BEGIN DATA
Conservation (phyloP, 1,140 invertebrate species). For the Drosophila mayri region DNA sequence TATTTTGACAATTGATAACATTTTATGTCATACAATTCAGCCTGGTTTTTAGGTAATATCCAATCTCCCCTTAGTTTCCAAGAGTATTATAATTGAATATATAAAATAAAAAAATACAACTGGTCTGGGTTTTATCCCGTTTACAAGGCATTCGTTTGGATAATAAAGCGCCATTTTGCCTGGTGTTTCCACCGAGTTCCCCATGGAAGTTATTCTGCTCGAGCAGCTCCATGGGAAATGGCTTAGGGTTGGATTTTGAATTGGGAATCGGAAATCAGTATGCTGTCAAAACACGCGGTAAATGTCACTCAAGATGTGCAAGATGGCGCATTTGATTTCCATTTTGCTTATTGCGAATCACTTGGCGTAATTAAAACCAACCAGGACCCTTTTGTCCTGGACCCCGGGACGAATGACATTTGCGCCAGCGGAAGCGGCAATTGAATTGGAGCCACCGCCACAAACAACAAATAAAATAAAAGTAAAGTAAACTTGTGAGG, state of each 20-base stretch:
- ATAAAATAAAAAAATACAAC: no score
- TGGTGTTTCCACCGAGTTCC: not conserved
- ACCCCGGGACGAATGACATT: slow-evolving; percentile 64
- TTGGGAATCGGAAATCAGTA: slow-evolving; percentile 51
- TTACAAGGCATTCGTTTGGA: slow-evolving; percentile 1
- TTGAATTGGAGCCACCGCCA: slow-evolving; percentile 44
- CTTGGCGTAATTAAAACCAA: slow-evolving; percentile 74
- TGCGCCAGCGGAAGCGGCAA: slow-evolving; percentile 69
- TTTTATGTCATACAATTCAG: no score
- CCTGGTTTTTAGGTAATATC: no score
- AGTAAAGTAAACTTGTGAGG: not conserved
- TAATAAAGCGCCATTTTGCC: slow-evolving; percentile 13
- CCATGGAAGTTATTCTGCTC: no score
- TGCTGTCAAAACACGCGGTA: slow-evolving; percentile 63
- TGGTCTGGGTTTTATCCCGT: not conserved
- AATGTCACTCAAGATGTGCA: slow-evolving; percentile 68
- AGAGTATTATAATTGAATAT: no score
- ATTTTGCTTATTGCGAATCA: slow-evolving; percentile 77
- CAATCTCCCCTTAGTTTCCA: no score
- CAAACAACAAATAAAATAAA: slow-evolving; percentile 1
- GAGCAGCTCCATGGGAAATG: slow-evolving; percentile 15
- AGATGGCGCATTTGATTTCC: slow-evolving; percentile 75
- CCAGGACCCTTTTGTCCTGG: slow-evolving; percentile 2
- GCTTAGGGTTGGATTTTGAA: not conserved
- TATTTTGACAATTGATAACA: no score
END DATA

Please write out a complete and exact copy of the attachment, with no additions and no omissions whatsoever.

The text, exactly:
Conservation (phyloP, 1,140 invertebrate species). For the Drosophila mayri region DNA sequence TATTTTGACAATTGATAACATTTTATGTCATACAATTCAGCCTGGTTTTTAGGTAATATCCAATCTCCCCTTAGTTTCCAAGAGTATTATAATTGAATATATAAAATAAAAAAATACAACTGGTCTGGGTTTTATCCCGTTTACAAGGCATTCGTTTGGATAATAAAGCGCCATTTTGCCTGGTGTTTCCACCGAGTTCCCCATGGAAGTTATTCTGCTCGAGCAGCTCCATGGGAAATGGCTTAGGGTTGGATTTTGAATTGGGAATCGGAAATCAGTATGCTGTCAAAACACGCGGTAAATGTCACTCAAGATGTGCAAGATGGCGCATTTGATTTCCATTTTGCTTATTGCGAATCACTTGGCGTAATTAAAACCAACCAGGACCCTTTTGTCCTGGACCCCGGGACGAATGACATTTGCGCCAGCGGAAGCGGCAATTGAATTGGAGCCACCGCCACAAACAACAAATAAAATAAAAGTAAAGTAAACTTGTGAGG, state of each 20-base stretch:
- ATAAAATAAAAAAATACAAC: no score
- TGGTGTTTCCACCGAGTTCC: not conserved
- ACCCCGGGACGAATGACATT: slow-evolving; percentile 64
- TTGGGAATCGGAAATCAGTA: slow-evolving; percentile 51
- TTACAAGGCATTCGTTTGGA: slow-evolving; percentile 1
- TTGAATTGGAGCCACCGCCA: slow-evolving; percentile 44
- CTTGGCGTAATTAAAACCAA: slow-evolving; percentile 74
- TGCGCCAGCGGAAGCGGCAA: slow-evolving; percentile 69
- TTTTATGTCATACAATTCAG: no score
- CCTGGTTTTTAGGTAATATC: no score
- AGTAAAGTAAACTTGTGAGG: not conserved
- TAATAAAGCGCCATTTTGCC: slow-evolving; percentile 13
- CCATGGAAGTTATTCTGCTC: no score
- TGCTGTCAAAACACGCGGTA: slow-evolving; percentile 63
- TGGTCTGGGTTTTATCCCGT: not conserved
- AATGTCACTCAAGATGTGCA: slow-evolving; percentile 68
- AGAGTATTATAATTGAATAT: no score
- ATTTTGCTTATTGCGAATCA: slow-evolving; percentile 77
- CAATCTCCCCTTAGTTTCCA: no score
- CAAACAACAAATAAAATAAA: slow-evolving; percentile 1
- GAGCAGCTCCATGGGAAATG: slow-evolving; percentile 15
- AGATGGCGCATTTGATTTCC: slow-evolving; percentile 75
- CCAGGACCCTTTTGTCCTGG: slow-evolving; percentile 2
- GCTTAGGGTTGGATTTTGAA: not conserved
- TATTTTGACAATTGATAACA: no score